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Ways to Reduce Plaque Buildup on Teeth

Updated on October 24, 2012

Plaque is the colorless, sticky biofilm that covers your teeth. It is made up of bacterial microorganisms such as streptococcus, and forms continuously in between, and on the surface, of your teeth. Plaque develops in three ways: Supragingival- on teeth above the gum line Subgingival- below the gum line on the roots, Gingival- along the gum line. As a general rule, plaque develops as a combination of all three of these.

Plaque is formed when foods that are high in carbohydrates (such as milk or sodas, candy or other sugars and starches) are ingested and you are unable to brush your teeth. As these sugary substances sit on your teeth, the natural bacteria that live in your mouth use this substance to produce acids.

This acid begins to work within just minutes, and starts to corrode your tooth’s enamel. Although your saliva will work to decrease the amount of acids attacking your tooth, it can take several hours for your saliva to get through the layer of plaque and reduce the acids. The longer the acid sits on your teeth, the greater the chance of causing tooth decay. When the enamel of your tooth is weakened, you will find yourself at a much greater risk of cavities and serious dental problems.

Although you can’t see plaque to know if it’s time to brush your teeth, you can feel it. Run the tip of your tongue over your teeth. If your teeth feel smooth, you are good to go. But if you feel a slight “fuzzy” feeling, odds are, you have some plaque lingering on your teeth.

So how can you reduce the plaque on your teeth, and save yourself from a hefty dental bill? You can start by using these ideas:


The most obvious way to reduce plaque is to establish a routine of brushing. Begin by brushing your teeth at least twice a day. If you can fit in a third brushing during your day, that’s even better. If not, try to at least throw in an extra brushing after a very sugary meal. Just brushing will help, but brushing the correct way will give you even better results. It is recommended that you use a soft bristled toothbrush, and brush in a circular motion. Also, hold your toothbrush at a 90 degree angle, allowing some of the bristles to reach under your gum line. Not only will this help to remove plaque below your gums, but it also aides in strengthening your gums, keeping them holding your teeth tightly in place.

Flossing can reduce your chance of losing teeth later in life by strengthening your gums.
Flossing can reduce your chance of losing teeth later in life by strengthening your gums.


It is recommended that you floss once a day, so as you establish your routine of healthy brushing, add in a dose of nightly flossing. You should floss gently between each tooth, but focus especially on your back teeth. These teeth are harder for a tooth brush to reach. Also, your back teeth are your “grinding” teeth, and the ones you use mostly to chew; thus they are more prone to remnants of your lunch and dinner to become stuck between them. Focusing on these hard to reach places will reduce your chance of cavities as it is exactly these places that plaque will build up the most.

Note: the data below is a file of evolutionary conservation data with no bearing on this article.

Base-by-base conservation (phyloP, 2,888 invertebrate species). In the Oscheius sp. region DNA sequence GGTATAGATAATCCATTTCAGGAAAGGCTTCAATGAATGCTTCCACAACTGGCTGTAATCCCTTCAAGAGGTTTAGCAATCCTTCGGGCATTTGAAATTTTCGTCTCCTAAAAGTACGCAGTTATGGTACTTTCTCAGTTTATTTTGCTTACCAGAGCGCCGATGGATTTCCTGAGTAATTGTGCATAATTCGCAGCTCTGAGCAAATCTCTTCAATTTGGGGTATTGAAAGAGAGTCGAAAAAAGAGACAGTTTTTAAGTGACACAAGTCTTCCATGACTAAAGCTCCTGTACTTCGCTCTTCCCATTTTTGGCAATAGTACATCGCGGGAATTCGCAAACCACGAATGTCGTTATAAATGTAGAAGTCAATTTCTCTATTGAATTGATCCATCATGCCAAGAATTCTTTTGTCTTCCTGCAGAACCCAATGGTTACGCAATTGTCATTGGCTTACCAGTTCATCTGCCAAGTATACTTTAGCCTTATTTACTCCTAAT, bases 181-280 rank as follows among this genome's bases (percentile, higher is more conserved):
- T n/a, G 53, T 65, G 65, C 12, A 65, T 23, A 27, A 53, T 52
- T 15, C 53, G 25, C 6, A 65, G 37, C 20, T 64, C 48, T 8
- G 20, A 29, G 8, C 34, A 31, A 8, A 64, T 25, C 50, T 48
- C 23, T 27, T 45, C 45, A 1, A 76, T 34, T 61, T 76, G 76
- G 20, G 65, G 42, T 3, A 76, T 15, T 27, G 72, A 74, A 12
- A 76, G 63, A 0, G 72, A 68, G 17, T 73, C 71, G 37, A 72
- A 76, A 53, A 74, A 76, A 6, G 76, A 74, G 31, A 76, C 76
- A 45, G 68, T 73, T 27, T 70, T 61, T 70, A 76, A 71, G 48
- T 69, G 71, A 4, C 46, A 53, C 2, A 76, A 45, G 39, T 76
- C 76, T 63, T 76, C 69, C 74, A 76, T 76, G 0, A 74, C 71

Visit the Dentist

No one likes to go visit the dentist, and with today’s tight economy and in an effort to save money, many people opt to skip their routine dental visits. Sure skipping this visit may save you money now, but it can have horrendous consequences in the long run as you age. It is recommended that you visit the dentist once every six months, and it’s an appointment you can’t afford to miss. With a healthy oral routine at home, not only will your dental visit be cheaper than you think, it can actually save you money in the future by heading off more serious dental problems by identifying the beginning signs of problems.

Chew Gum

Not everyone has time to run to the bathroom to brush their teeth after a cup of coffee or a meal. For these people, a stick of gum can become a miracle worker. Don’t just use any type of gum however. Instead look for chewing gum that is sugar free. As you chew, the gum will stick to the bacteria in your mouth, scrub plaque off your teeth, and help reduce those nasty acids.

Eat Your Veggies

What many people don’t know is that certain veggies, such as celery, help to not only remove plaque, but they also up the amount of saliva you’re producing. Remember, saliva washes away that acid, so the more you produce, the less acid in your mouth. So when you’re feeling a little fuzzy, chew on some celery if you aren’t able to slip away to brush.

Eat Healthy

Maintaining a Healthy Diet is much easier said than done. You do not have to completely alter the way you eat, but making some small changes here and there can make a big difference. Instead of a candy bar, grab a granola bar. Instead of pudding, opt for plain yogurt. Instead of coffee or soda, have a bottle of water. Make a conscious effort to change one thing a week. Taking small baby steps such as these can make it easier to start eating healthier, as opposed to one huge drastic change in your diet.

Drink Water

It is common knowledge that your body needs water, and that you should drink eight 8oz. glasses of water a day. Water is just good for your overall health. However, water can also be great to help reduce the plaque caused by that unhealthy meal you had at lunch today. If you can’t brush, and don’t have any raw veggies handy, then slowly drink a glass of water. As you drink, the water will help to wash away plaque and acids from your mouth, saving your teeth.


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